A green new deal with 3% deficits makes the green parties in the UK sound more crazy then the raging liberals. That takes some doing. The green party must be infested with liberals just as much as the other parties are.
I think you are overstating the relevance of equity speculation to long term investment.
A clear distinction has to be made between investors and the companies which actually do the investing.
Most companies take the long term view. They cannot make massive investment decisions otherwise. Their only concern is how best to raise the equity and debt finance to fund their investments. To some extent they have to be cognizant of stock market cycles and moods. However, any sound investment will find the finance, the only issue is how it will be priced and whether the investing company can tolerate the price of finance offered.
It seems to me private investment can proceed irrespective of how the mood of the stock market is at any point. Although, if the mood is particularly dark, raising capital may have to be deferred to a more propitious period.
Speculation is what it is. The main problem with speculation is how it is financed and what the stability implications might be.
Whilst there is a cohort of fast moving speculators there is also a larger cohort of long term investors.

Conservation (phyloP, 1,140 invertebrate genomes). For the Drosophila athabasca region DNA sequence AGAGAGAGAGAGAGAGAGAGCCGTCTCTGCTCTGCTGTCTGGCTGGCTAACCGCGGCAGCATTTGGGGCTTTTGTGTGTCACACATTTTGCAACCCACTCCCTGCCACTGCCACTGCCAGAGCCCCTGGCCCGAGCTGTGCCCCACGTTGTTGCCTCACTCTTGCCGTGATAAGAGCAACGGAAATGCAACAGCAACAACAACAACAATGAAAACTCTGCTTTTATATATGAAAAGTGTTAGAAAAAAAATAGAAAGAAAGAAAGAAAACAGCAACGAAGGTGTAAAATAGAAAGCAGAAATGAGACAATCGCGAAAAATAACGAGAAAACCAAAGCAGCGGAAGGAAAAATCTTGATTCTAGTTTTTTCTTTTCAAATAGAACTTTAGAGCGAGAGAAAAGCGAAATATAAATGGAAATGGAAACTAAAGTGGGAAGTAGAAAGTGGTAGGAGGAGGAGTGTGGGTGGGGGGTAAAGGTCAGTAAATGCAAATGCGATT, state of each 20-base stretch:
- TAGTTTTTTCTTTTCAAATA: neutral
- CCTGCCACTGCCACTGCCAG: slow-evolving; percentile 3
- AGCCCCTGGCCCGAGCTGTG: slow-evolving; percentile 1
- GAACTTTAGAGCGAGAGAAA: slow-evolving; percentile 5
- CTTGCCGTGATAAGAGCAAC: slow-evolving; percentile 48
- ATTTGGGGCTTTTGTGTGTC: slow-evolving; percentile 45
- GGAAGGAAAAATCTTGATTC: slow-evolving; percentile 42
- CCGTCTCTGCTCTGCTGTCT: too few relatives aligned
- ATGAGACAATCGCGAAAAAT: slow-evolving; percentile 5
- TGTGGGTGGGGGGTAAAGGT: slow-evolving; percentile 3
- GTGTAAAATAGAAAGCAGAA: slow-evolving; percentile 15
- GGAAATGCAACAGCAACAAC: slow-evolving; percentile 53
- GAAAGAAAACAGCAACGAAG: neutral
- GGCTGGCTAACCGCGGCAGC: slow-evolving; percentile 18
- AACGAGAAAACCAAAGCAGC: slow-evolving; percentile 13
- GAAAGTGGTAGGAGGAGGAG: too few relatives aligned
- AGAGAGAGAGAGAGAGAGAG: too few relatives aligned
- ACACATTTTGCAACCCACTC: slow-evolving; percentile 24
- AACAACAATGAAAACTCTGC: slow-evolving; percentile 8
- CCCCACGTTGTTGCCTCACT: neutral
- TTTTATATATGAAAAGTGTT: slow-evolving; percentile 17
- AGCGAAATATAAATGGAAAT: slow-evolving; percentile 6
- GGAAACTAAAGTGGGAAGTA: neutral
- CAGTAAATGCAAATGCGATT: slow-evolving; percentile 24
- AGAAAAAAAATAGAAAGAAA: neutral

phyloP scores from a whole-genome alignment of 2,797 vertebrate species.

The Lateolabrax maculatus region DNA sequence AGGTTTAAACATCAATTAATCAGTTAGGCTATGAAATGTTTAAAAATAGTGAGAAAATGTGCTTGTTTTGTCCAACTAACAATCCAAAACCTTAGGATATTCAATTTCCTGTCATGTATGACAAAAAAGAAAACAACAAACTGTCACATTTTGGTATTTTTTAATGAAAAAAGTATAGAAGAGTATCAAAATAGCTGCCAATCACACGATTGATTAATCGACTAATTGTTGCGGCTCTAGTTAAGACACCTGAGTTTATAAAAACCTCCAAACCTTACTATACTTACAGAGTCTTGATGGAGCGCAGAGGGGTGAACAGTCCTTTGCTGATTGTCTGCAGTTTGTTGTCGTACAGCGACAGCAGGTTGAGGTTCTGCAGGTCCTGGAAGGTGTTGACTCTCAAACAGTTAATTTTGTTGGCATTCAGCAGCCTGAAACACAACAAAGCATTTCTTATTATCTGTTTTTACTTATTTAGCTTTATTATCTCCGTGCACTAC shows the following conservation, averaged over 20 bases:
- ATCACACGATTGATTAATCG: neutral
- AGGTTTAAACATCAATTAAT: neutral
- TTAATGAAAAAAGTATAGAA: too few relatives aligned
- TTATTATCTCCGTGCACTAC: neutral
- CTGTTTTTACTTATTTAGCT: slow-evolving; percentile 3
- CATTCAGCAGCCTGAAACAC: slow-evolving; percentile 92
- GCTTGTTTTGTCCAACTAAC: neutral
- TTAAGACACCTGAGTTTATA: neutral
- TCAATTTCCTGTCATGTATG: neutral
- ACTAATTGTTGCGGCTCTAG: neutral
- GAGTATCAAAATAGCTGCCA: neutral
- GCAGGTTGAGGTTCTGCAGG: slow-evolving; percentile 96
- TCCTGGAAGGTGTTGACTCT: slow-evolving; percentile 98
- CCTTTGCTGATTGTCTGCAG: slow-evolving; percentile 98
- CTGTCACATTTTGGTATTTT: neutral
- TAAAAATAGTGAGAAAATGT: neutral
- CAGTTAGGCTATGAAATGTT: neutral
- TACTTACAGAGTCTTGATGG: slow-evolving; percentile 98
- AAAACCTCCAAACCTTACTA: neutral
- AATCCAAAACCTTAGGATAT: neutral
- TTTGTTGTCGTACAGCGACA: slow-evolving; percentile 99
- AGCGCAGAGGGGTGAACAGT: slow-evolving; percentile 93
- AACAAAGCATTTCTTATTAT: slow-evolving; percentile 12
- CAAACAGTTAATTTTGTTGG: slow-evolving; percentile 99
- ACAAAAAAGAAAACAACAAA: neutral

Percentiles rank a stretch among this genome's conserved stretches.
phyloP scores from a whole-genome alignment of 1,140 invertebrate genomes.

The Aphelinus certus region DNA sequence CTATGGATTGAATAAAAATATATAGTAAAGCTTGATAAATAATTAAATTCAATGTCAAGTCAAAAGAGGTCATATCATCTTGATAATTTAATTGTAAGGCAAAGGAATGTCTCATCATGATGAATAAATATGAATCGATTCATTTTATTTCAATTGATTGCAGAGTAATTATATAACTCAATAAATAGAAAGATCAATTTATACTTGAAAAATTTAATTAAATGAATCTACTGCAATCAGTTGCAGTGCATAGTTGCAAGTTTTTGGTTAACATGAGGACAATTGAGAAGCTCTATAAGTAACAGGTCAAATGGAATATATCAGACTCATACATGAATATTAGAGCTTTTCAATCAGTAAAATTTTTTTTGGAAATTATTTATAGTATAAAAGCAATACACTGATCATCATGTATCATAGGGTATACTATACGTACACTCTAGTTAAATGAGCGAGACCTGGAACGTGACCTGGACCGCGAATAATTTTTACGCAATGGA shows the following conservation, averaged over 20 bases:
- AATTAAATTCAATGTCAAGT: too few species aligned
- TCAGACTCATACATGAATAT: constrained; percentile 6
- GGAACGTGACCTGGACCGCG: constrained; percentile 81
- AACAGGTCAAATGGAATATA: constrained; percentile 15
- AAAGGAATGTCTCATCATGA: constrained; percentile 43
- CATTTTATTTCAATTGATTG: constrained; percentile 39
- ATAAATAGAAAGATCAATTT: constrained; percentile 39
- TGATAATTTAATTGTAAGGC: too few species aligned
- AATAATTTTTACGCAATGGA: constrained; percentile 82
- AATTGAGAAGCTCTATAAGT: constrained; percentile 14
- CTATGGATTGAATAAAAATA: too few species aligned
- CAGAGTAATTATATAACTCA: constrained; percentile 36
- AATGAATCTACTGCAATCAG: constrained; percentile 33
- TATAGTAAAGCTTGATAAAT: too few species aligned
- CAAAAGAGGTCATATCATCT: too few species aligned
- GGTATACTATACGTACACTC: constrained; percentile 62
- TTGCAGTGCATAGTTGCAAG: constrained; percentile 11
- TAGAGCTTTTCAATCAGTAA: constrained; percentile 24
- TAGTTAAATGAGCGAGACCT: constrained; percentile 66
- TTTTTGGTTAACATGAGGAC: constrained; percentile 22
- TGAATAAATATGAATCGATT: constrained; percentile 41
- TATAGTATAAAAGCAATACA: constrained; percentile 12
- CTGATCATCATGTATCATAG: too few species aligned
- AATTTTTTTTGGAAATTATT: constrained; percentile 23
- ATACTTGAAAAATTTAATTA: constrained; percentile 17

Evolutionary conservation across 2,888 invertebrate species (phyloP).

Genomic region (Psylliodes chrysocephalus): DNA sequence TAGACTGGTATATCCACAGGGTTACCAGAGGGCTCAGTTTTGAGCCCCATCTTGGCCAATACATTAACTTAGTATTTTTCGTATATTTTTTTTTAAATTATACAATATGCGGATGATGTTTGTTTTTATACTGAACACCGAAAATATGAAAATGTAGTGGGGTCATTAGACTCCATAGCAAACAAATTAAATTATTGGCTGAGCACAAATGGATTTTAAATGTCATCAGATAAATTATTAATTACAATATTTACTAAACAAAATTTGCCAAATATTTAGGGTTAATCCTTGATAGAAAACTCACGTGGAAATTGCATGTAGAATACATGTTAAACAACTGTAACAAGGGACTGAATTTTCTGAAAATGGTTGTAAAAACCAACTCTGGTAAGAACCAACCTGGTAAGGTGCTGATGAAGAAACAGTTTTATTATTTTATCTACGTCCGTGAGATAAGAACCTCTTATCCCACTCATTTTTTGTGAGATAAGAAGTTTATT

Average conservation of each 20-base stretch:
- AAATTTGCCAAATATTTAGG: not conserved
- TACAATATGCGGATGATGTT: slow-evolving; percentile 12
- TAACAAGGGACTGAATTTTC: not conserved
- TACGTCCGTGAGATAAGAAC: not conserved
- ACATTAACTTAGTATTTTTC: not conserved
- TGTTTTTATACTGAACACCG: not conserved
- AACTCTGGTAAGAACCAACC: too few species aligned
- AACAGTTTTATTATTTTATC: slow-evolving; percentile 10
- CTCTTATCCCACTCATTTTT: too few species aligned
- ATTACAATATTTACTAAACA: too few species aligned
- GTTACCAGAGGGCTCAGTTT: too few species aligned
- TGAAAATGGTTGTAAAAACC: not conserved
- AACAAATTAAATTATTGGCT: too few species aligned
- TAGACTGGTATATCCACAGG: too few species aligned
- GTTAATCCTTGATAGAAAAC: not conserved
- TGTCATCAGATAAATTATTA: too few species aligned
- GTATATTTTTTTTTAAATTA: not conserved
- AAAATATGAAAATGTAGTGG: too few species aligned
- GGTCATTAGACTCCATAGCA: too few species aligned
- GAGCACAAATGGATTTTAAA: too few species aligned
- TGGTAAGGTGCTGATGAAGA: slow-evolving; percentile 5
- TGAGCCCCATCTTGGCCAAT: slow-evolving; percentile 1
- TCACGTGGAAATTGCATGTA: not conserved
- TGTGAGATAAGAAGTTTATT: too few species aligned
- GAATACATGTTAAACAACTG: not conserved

Good start, using Keynes’ insights regarding the imperfections embedded in financial markets. As a former stockbroker I understood I was dealing with client savings. Continuous buying and selling savings assets was what I called ‘swapping spit.’ Keynes ‘Essays in Persuasion,’ has been called one of the best examples of applied economics.
“My role, as an academic, is to work through things and lay out blueprints to guide directions of activity based on that thinking. …But, moreover, I do see them as being guides for campaigning strategies, which can then be implemented by those who know more about those things than I ever will.” I understand Bill’s distinction between those who analyze and envision and those who work to turn those analyses and visions into reality. Repeatedly in this era of hyper-specialization, such distinctions are made by academics and by journalists, who choose to define their roles, for a variety of reasons, good and bad, as observers rather than actors. But I think that Bill sells himself short here, as do many other “observers,” because there is, at least for me, an inherent impulse to action in works such as “Reclaiming the State,” as much of an impulse to action as can be found, for example, in the parables of Jesus about the coming of the Kingdom of God, or in the Enlightenment rhetoric of Thomas Paine, or in the Communist Manifesto. As Bill implies, without such “blueprints” there can be no common direction for social action, and their value lies not only in instruction but equally in inspiration. Bill hates to blow his own horn, but there is a definite sound, loud and clear, which emanates from his continual meetings with politicians, public figures, and public-minded citizens, a sound which also comes through, often in more muted tones, on this blog. And that sound is indeed a call, an impetus, even a demand, for action. What was said of Paine could be said of Bill and others who promote MMT in conjunction with an admittedly meta-economic set of values. “Had Paine not drawn his pen, Washington would not have drawn his sword.” Thus the distinction between envisioning and acting can turn out to be vanishingly thin, they being, in situations like this, essentially, inescapably, of one piece.